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That same drive gave her determination when she was diagnosed with stage IV breast cancer at age 23.“Cancer has made me a better dancer,” she said, “I never know if it’s my last time in the studio so I’m living each rehearsal to the fullest.” Broadway actress and singer Valisia Le Kae hails from two generations of hairdressers.I was given a steroid cream and told to apply twice daily. I experienced so many different emotions: grief over the loss of my hair and sense of identity; anger that this had happened to me; frustration that nothing could be done; sadness about being a bald woman and feeling like a freak. It was many months later that I reached a turning point.But my dermatologist handed over the prescription with a warning that it was quite likely it would have no effect as my hair was falling out so rapidly. My dermatologist was the one to break the news that there is no known cure for alopecia areata. I found it really hard to adjust to my new appearance but the hammer-blow came a couple of weeks later when my eyelashes and eyebrows fell out too. I attended an exhibition by photographer Daniel Regan called “The Alopecia Project”, which was advertised and supported by the charity Alopecia UK.Carly Severn first noticed a change in her hairline at age eighteen.Just over a year later, she had lost all of her long dark hair to alopecia, followed by her eyebrows and eyelashes.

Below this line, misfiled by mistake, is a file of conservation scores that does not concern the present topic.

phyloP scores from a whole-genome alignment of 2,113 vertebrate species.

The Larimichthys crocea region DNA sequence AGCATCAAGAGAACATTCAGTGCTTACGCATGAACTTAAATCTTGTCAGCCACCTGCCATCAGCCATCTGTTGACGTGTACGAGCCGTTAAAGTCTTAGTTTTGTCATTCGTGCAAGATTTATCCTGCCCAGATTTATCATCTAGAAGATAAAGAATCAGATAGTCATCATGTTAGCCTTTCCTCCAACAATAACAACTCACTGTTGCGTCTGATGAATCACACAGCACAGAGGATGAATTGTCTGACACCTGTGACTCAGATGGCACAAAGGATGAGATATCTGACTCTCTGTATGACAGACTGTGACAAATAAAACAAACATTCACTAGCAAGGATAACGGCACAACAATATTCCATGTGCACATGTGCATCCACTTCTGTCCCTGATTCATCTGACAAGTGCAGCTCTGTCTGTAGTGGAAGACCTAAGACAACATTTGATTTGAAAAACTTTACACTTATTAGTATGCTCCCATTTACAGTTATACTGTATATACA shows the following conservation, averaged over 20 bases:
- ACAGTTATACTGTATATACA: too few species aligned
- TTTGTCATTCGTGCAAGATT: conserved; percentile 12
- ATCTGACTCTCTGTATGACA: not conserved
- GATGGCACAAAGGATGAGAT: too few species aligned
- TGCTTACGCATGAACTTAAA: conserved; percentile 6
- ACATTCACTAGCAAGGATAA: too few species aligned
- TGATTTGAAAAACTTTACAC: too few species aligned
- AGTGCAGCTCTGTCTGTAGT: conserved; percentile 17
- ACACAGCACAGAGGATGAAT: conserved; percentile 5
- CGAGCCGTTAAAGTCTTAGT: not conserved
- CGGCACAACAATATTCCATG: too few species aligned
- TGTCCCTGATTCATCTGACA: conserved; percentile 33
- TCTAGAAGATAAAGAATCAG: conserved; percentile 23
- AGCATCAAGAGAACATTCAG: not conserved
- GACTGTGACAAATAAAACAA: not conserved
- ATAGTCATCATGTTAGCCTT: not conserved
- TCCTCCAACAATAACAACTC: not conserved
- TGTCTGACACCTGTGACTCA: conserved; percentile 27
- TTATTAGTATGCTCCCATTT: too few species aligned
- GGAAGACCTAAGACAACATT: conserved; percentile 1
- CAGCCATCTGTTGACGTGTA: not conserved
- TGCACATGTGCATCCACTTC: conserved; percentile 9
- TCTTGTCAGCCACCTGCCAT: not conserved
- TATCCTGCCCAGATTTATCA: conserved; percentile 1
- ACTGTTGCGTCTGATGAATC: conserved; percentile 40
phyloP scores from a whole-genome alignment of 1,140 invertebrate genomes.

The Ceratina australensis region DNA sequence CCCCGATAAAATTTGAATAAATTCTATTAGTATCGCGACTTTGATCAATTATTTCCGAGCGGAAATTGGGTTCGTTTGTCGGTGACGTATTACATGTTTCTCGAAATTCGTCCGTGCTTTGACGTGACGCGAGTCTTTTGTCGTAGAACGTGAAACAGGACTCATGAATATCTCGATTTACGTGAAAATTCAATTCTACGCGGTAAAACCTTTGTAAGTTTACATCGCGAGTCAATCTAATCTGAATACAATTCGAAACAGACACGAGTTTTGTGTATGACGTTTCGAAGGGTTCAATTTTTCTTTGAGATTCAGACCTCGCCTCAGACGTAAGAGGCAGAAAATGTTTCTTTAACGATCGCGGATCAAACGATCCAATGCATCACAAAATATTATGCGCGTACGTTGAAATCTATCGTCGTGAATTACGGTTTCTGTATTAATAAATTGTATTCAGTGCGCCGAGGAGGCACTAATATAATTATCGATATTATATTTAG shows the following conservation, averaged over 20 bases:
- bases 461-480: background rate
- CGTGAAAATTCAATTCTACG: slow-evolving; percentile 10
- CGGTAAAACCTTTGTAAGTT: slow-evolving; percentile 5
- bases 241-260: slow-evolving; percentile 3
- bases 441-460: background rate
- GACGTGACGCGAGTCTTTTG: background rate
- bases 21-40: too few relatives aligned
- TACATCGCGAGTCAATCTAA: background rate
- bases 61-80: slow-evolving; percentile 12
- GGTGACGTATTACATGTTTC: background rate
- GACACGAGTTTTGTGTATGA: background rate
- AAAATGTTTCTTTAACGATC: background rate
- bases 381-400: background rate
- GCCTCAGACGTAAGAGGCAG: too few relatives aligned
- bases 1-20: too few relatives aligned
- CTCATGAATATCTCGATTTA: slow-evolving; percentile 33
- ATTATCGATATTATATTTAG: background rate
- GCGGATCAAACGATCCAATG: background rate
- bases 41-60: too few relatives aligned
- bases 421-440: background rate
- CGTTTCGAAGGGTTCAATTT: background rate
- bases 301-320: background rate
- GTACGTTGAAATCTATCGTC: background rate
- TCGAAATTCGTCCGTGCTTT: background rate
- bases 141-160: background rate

“I started wearing combat boots, tight pants, and jackets.
I'm used to answering questions on whether I’m undergoing chemotherapy, or responding to comments about how I’m bald.
This is because I have a condition which causes hair loss, called alopecia areata.
“Now, someone tells me I’m beautiful every day.” Richiami Rimini scarf, 0 For information: Sonia Boyajian curly Q earrings, price upon request For information: Sonia Boyajian crystal stone with gold fill hand-wrapped wire earring, 0 For information: Vita Kin dress with embroidered stitch panels in black, ,500 For more information: Kate Ambrosi, 27, was a lawyer celebrating a recent move to New York City and her first wedding anniversary when her life was interrupted by breast cancer last year.
Her first wig after chemo was “long, blonde, and fabulous,” but after months of not wanting to be seen without it, “I took it off. ” These days, as her hair begins to grow back, a wide-brimmed sun hat lends striking new proportions to a gamine pixie. “Hair was one of the things that made me feel feminine,” she says of life before cancer.